Brain research has given us a better understanding of addiction than ever before, and the technology that has developed in the past 50 years has given us an even closer glimpse into the brain structures and functions that contribute to and are impacted by substance use. Although we still have much to learn, we have come to understand some fundamental aspects of addiction that guide modern prevention efforts.
Certain systems in the brain are particularly impacted by substance use.
Although substance use affects all parts of the brain in some way, there are certain parts of the brain that are particularly vulnerable and that become hijacked when a substance use disorder occurs. The first is the limbic system, which is comprised of several structures, such as the basal ganglia and the amygdala. The structure of this system are in charge of our emotional responses, our memory, and our survival instincts. The limbic system is located in the center of our brain, and each time we complete a task that meets our survival needs–such as eating, drinking, having sex, or caring for our young–our brain is flooded with a neurotransmitter known as dopamine, which is a chemical that helps brain cells communicate with each other and reinforces the sensations of reward and pleasure that we experience with an activity. The limbic system then stores that information so that we will remember in the future that we experience pleasurable, rewarding sensations when we perform a certain action. Substance use interferes with the way that neurotransmitters are produced. Some drugs mimic naturally occurring neurotransmitters, confusing the brain and causing it to produce less of a neurotransmitter on its own. Other drugs cause the brain to overproduce natural neurotransmitters, also disrupting the communication between cells.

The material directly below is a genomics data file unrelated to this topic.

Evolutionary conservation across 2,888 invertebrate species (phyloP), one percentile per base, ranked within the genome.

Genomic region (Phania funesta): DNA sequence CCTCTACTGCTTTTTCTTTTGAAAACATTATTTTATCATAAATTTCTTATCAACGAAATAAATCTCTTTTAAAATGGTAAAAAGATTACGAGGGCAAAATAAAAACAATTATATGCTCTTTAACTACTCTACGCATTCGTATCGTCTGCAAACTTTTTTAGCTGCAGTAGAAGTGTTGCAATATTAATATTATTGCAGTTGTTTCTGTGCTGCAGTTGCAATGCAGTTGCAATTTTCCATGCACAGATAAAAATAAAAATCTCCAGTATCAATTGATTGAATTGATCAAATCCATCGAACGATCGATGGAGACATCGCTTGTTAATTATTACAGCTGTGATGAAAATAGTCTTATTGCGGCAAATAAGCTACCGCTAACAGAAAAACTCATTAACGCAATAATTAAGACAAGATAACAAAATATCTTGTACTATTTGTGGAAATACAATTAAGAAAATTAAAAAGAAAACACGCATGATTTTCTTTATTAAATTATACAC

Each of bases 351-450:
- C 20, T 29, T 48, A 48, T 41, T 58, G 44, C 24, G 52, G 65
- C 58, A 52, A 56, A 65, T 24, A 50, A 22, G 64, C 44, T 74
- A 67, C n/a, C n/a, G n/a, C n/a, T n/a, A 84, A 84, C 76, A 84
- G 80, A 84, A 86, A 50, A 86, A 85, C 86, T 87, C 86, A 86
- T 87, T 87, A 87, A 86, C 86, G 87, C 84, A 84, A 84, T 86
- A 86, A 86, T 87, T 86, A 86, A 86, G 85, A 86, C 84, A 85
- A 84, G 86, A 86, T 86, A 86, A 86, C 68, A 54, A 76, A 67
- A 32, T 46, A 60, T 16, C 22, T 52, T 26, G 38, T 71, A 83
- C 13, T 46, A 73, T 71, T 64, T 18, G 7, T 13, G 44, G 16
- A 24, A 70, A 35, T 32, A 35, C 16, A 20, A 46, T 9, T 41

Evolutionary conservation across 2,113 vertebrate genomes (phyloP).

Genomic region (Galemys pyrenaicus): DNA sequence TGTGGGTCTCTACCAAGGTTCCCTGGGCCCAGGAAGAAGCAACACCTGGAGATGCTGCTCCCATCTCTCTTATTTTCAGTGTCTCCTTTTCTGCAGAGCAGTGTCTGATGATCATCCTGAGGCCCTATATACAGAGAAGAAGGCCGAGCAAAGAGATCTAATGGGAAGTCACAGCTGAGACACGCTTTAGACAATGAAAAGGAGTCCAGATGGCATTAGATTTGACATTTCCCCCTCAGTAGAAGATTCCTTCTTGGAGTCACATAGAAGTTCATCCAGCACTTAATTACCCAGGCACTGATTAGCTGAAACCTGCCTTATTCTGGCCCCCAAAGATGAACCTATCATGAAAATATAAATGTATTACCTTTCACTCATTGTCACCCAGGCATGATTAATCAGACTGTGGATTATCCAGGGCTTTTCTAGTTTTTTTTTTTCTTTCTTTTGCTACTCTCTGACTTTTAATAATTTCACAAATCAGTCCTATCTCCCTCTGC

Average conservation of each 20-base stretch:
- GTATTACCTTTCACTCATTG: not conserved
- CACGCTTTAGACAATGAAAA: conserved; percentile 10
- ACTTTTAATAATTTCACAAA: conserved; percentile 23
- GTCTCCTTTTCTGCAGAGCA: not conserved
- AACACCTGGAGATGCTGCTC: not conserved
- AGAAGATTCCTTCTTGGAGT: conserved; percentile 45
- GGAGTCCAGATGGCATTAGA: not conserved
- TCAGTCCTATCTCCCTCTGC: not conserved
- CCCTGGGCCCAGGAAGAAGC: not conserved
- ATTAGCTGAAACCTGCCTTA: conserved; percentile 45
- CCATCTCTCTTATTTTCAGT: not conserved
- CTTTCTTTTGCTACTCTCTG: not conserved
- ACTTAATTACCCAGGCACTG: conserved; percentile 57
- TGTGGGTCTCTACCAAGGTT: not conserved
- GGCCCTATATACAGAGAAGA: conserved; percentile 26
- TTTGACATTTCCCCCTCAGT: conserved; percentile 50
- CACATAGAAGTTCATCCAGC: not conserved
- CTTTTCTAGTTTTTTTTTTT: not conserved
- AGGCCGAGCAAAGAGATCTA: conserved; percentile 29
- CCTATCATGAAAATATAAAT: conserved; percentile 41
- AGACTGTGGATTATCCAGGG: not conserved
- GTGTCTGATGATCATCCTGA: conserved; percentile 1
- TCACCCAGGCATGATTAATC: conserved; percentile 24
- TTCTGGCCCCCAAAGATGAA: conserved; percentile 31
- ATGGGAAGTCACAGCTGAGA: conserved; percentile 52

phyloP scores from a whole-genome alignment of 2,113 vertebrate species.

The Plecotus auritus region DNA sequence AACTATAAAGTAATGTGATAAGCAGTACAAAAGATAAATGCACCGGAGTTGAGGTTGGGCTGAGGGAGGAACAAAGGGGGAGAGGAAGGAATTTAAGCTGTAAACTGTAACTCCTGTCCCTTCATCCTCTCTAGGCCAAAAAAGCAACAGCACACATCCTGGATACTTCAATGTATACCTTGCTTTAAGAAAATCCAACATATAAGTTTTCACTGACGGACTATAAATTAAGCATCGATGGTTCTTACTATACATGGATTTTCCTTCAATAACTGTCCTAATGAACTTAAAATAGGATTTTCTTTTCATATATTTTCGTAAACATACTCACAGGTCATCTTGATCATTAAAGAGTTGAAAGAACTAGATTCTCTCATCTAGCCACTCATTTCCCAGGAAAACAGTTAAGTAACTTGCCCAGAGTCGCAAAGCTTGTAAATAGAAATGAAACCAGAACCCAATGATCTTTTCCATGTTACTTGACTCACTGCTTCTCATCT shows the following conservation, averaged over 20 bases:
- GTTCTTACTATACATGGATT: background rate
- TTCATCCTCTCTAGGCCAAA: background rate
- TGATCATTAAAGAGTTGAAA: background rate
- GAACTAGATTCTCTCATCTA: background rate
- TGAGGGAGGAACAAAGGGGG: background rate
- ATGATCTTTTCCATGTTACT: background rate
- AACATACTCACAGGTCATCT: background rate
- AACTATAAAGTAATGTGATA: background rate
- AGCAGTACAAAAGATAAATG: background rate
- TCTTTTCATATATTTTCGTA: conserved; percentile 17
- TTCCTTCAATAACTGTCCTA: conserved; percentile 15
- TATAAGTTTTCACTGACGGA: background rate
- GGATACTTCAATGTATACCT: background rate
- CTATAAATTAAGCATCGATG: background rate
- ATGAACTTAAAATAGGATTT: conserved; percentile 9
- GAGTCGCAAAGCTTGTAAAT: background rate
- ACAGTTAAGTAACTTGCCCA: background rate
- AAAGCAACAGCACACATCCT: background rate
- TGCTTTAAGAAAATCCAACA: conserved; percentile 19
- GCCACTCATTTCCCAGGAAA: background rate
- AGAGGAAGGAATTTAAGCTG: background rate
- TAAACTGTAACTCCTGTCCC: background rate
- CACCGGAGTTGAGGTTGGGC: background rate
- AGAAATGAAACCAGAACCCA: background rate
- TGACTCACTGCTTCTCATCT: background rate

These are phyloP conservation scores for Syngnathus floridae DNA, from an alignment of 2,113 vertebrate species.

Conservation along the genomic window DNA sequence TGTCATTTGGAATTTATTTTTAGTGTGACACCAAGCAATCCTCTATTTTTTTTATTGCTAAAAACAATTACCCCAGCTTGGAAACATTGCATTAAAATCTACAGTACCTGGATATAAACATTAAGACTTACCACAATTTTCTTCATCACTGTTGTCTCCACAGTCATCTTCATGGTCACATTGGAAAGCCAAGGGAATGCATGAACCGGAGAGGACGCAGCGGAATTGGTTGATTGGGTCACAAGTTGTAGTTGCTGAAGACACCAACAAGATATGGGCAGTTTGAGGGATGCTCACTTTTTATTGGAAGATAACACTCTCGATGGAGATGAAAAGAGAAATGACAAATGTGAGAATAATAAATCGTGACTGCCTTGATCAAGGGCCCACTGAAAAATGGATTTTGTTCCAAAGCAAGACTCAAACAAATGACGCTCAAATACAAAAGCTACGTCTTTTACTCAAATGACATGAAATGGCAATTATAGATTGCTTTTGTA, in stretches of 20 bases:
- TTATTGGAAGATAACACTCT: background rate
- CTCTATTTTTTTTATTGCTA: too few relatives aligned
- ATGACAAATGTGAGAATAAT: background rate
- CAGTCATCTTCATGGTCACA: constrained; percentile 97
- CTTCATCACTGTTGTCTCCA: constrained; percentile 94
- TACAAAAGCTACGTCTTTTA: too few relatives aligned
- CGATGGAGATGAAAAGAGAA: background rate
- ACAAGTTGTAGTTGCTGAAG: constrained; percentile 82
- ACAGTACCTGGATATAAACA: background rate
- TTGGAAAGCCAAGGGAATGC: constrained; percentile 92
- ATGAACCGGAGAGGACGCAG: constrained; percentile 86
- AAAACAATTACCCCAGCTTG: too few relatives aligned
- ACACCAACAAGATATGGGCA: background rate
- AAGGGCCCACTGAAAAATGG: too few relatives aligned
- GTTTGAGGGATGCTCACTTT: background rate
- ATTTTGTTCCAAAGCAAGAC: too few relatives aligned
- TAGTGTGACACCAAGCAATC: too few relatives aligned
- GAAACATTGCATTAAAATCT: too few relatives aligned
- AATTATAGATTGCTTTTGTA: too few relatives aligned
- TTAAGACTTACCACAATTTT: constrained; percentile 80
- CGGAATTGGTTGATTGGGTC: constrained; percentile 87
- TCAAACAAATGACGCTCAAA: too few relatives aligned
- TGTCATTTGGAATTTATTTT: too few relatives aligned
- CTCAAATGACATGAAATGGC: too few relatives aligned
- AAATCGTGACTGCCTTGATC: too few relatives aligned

The second part of the brain that is overridden by addiction is the prefrontal cortex. Located at the very front of the brain, this is the part of the brain that is responsible for higher decision-making, such as weighing the consequences of an action. It is often described as the part of the brain that ‘pumps the brakes’ on the limbic system so that we do not act on instinct alone. It is also the part of the brain that separates us most from other animals.
When substance use starts to become problematic, it is because the limbic system begins to associate the substance use behavior with survival. The brain thinks that it needs the substance in order to survive, and the prefrontal cortex has a difficult time overriding that message in the limbic system. That is why people who experience addiction often do things that negatively impact themselves and others. Although someone who does not have a substance use disorder might question how a person could do things that are destructive and even hurtful, the ability to anticipate the consequences of their actions has been undermined by the substance use.